Currently, 37 states permit the use of medicinal cannabis. As a result, a growing number of cancer patients are turning to its use. But research suggests that doctors don’t feel completely competent to provide specific education about the practice, and many patients say they wind up turning to cannabis dispensary personnel as their chief source of information.
Researchers sought to learn more about the background and training of the personnel who work in cannabis dispensaries to gauge their preparation in cannabis therapeutics. Their findings were published in JCO Oncology Practice.
For this study, the researchers recruited 26 people who worked at cannabis dispensaries in 13 states using snowball sampling. They conducted phone interviews that lasted approximately 30 to 90 minutes with the dispensary personnel who served in managerial and client-facing roles.
The participants provided mixed reviews of the quality of workplace cannabis therapeutics training. Many also noted that the trainings mandated for their state were poor quality and tended to focus on regulatory issues instead of the practice of dispensary work. Peer-to-peer education was frequently cited by many of the participants as the most common modality for on-the-job knowledge acquisition.
The researchers also found that sales acumen seemed to be a higher priority in hiring for dispensaries than cannabis therapeutics knowledge, resulting in inconsistent levels of cannabis knowledge among dispensary workers.
“An emergent theme in early interviews formally explored in later ones was a call for high-quality formalized cannabis therapeutics training,” explained the researchers, adding that some even expressed the desire for a certification program.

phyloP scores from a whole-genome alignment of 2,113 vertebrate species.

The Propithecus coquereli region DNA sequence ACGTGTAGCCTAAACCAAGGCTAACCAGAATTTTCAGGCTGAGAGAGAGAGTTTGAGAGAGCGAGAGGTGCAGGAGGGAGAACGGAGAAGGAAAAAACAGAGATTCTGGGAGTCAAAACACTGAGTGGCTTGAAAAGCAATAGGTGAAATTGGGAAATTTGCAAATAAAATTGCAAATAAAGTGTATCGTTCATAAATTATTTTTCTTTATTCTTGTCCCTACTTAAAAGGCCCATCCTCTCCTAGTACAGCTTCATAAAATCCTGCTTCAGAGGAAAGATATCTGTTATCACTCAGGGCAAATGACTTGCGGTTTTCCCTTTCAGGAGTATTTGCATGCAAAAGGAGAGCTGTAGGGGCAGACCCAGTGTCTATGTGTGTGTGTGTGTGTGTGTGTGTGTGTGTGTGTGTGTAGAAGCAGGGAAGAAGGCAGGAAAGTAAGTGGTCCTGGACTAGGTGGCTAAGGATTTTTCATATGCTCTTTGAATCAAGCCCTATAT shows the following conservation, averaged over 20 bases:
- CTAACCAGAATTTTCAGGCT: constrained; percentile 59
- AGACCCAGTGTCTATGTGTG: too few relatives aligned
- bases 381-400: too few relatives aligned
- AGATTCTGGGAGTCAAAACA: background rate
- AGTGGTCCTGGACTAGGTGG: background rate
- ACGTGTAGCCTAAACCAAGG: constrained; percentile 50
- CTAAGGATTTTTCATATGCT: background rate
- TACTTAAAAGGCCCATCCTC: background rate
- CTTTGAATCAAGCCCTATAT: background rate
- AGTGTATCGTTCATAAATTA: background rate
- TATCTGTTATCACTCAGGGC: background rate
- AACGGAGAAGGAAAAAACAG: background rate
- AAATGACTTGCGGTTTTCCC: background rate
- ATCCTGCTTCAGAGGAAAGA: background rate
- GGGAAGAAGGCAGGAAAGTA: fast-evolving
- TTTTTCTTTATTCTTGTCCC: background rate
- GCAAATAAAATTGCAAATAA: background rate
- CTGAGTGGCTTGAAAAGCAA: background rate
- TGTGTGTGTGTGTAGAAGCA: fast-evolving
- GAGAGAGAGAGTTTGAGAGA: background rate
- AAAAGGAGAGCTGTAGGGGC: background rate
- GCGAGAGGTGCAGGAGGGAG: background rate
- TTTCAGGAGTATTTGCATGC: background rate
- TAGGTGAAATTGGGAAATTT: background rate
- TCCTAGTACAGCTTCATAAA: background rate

This suggests that oncology teams who rely on dispensary personnel to educate or advise patients about medicinal cannabis use are relying on a workforce that acknowledges it is not educated through standardized training. This raises a significant question: Should the medical establishment assume greater responsibility for advising cancer patients about the use of medicinal cannabis or should they rely on dispensary personnel to advise on its use?
The study was limited by its small sample size, which carries a risk for bias. The researchers suggested that a national survey with a larger number of participants could uncover additional insights about perceived gaps in cannabis therapeutics knowledge and training.
“Should our findings be supported by quantitative assessment, [medicinal cannabis] clinical guidelines may be necessary to amplify and standardize the oncology establishment’s approach to [medicinal cannabis] advising, and additional training opportunities in cannabis therapeutics targeting oncology providers and cannabis dispensary personnel may be warranted,” the researchers concluded.
Disclosures: Some authors declared affiliations with biotech, pharmaceutical, and/or device companies. Please see the original reference for a full list of disclosures.
Braun IM, Nayak MM, Roberts JE, et al. Backgrounds and trainings in cannabis therapeutics of dispensary personnel. JCO Oncol Pract. Published online August 15, 2022. doi:10.1200/OP.22.00129
This article originally appeared on Oncology Nurse Advisor